October 1, 2008 in City

Candidates differ over bailout

By The Spokesman-Review

Debate details

Cathy McMorris Rodgers and Mark Mays will participate in a televised debate sponsored by The Spokesman-Review and KSPS-TV that will air Oct. 16 on Channel 7 and 790 KJRB.

The debate will feature questions from voters and journalists.

To suggest a question, send it to Debate Questions, c/o Newsroom, The Spokesman-Review, Box 2160, Spokane WA 99210, or e-mail it to jimc@spokesman.com. Include your name, address and a daytime phone number.

Rep. Cathy McMorris Rodgers’ Democratic opponent Mark Mays called her vote against the bailout package short-sighted and “reckless,” but the Republican defended her decision Tuesday.

Like Washington’s two other Republicans and one Democratic House member, McMorris Rodgers voted against a plan that would have allowed the federal government to buy bad mortgages and other problem assets from troubled financial institutions. The plan had a potential price tag of $700 billion.

She said she went back and forth on how to vote over the weekend, as members of Congress sat through meetings on the emerging plan.

On Monday, she said, people began raising doubts that the proposal would fix the problem, and she decided to vote no.

“We need to make sure we get this right,” McMorris Rodgers said in a radio interview Tuesday morning during “On the Record” with Rebecca Mack.

A plan that included changes in accounting rules that determine how some assets are valued, reforms to subprime mortgages and more help for community banks could get her support, she said.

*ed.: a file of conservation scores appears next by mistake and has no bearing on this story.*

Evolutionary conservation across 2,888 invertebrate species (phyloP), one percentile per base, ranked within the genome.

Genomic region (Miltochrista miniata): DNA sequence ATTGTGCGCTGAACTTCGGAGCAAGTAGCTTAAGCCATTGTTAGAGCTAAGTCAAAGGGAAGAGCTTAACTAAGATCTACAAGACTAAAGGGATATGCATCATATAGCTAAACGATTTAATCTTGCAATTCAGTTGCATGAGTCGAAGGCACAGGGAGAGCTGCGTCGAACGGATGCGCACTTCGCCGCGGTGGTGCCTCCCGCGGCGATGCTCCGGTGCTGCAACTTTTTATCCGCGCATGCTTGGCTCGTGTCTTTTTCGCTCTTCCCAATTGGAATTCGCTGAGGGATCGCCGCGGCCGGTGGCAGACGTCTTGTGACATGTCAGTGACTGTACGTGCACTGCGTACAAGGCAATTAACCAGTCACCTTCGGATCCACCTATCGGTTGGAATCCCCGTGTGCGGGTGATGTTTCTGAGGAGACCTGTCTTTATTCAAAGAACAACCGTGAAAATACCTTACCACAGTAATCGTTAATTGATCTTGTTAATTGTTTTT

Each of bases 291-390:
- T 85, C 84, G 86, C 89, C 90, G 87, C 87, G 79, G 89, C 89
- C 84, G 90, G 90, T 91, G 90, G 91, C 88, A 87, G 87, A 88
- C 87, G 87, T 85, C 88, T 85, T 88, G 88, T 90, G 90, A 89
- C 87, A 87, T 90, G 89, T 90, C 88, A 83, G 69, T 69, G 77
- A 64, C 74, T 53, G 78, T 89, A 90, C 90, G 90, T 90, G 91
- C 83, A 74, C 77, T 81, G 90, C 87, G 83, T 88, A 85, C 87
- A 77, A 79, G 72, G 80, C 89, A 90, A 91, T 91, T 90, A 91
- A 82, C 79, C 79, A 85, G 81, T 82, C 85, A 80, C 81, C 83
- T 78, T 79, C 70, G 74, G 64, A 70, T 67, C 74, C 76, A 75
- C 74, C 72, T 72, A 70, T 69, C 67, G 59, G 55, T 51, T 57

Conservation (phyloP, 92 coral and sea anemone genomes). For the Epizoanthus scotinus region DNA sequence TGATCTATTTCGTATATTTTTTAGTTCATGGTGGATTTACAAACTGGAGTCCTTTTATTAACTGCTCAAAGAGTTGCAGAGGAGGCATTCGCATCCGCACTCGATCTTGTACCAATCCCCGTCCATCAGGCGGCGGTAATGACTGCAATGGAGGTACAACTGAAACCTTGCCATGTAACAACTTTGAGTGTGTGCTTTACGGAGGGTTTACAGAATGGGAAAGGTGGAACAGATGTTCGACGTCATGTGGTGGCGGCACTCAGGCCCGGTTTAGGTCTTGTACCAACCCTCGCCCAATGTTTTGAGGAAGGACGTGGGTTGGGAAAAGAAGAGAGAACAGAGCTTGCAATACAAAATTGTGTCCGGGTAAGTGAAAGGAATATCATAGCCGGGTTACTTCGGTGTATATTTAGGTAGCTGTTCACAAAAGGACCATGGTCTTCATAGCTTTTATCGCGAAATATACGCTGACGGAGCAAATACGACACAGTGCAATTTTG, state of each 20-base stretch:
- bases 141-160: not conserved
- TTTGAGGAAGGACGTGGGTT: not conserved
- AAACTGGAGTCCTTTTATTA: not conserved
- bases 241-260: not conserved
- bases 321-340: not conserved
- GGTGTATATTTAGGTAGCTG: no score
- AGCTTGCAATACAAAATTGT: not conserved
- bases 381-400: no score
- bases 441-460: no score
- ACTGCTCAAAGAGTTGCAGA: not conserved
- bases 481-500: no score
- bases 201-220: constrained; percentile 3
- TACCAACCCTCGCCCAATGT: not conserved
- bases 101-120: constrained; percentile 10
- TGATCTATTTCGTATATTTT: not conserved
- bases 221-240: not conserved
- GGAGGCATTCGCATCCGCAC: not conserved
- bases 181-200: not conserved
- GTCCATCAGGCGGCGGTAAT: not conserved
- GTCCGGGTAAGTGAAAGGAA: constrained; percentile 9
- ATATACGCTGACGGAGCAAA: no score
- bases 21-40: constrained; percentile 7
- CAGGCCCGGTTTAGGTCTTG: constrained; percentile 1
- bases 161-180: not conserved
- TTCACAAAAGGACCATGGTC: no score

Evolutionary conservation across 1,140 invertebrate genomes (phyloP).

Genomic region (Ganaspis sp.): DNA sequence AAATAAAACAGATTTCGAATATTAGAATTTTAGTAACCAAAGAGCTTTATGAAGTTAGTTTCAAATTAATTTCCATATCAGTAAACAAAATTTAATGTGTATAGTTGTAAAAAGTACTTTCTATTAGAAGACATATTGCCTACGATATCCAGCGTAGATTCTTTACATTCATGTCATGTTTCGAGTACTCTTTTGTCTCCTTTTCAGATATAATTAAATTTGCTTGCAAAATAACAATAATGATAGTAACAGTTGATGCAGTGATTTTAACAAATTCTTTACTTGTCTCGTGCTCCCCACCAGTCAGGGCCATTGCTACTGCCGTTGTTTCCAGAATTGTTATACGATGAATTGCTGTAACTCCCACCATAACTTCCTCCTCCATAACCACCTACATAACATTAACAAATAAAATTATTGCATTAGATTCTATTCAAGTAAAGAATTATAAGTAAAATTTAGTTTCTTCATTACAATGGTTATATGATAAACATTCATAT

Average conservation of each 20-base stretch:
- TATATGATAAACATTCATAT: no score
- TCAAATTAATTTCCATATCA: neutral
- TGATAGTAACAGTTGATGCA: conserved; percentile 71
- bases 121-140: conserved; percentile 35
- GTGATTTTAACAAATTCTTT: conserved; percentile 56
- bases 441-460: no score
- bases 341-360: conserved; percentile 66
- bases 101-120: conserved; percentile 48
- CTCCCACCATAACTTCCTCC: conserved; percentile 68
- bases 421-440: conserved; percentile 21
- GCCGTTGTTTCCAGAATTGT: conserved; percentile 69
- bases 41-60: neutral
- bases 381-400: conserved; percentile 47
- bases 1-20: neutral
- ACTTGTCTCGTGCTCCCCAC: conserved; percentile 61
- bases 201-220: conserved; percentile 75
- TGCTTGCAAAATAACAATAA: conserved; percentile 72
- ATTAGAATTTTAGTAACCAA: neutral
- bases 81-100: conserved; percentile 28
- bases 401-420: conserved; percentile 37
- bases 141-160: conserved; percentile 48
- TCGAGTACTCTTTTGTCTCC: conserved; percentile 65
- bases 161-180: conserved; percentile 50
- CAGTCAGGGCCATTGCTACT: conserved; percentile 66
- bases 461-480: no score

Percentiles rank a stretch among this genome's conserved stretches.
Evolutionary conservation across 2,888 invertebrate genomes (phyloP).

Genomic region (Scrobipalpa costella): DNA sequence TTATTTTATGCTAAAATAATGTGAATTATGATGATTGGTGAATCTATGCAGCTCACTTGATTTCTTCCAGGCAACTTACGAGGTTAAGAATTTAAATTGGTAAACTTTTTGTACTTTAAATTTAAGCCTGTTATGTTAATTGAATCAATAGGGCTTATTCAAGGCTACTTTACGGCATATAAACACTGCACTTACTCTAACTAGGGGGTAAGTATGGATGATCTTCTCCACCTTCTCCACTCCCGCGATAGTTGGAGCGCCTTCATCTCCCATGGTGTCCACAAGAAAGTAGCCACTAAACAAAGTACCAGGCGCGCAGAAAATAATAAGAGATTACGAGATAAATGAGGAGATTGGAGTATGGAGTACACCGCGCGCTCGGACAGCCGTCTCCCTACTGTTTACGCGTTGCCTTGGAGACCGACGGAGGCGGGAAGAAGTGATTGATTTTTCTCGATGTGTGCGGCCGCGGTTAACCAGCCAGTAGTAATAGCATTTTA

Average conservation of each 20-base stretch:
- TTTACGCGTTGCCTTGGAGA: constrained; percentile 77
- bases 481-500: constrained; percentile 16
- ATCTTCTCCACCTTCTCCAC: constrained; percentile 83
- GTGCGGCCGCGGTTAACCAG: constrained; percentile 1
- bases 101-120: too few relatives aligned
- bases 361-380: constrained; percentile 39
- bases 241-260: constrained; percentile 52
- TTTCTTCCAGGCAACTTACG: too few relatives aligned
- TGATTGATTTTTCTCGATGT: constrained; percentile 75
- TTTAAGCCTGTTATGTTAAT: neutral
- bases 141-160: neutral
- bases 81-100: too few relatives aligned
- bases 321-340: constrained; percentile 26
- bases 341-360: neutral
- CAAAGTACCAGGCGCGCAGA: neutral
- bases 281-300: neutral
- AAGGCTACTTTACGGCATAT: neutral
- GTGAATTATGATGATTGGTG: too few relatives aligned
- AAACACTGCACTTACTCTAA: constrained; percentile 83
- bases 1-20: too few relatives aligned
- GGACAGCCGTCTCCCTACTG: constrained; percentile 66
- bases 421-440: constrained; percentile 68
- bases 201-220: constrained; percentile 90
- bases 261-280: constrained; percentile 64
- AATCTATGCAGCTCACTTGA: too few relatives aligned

“I still believe Congress needs to act. Everyone I talked to believes Congress needs to act,” McMorris Rodgers said in a separate interview with The Spokesman-Review.

But Mays said the bill on the floor Monday, although imperfect, offered the best chance to act because the economy has reached a “tipping point.”

“It’s a stop-gap solution … but we’ve got to do something,” Mays told the Gonzaga Young Democrats Monday night.

Sometimes it’s OK for the government to stand back and let markets make corrections, just as sometimes it’s acceptable for parents to stand back and let children learn from their mistakes, Mays said. But voting against the package was like allowing a child to play in traffic so he’ll learn it’s a bad idea, he said.

“The world’s economy is playing on a freeway, and there are semis coming at a very fast pace,” Mays said.

He said he would have voted yes on the package, even with its flaws.

Jim Camden can be reached at jimc@spokesman.com or (509) 459-5461.

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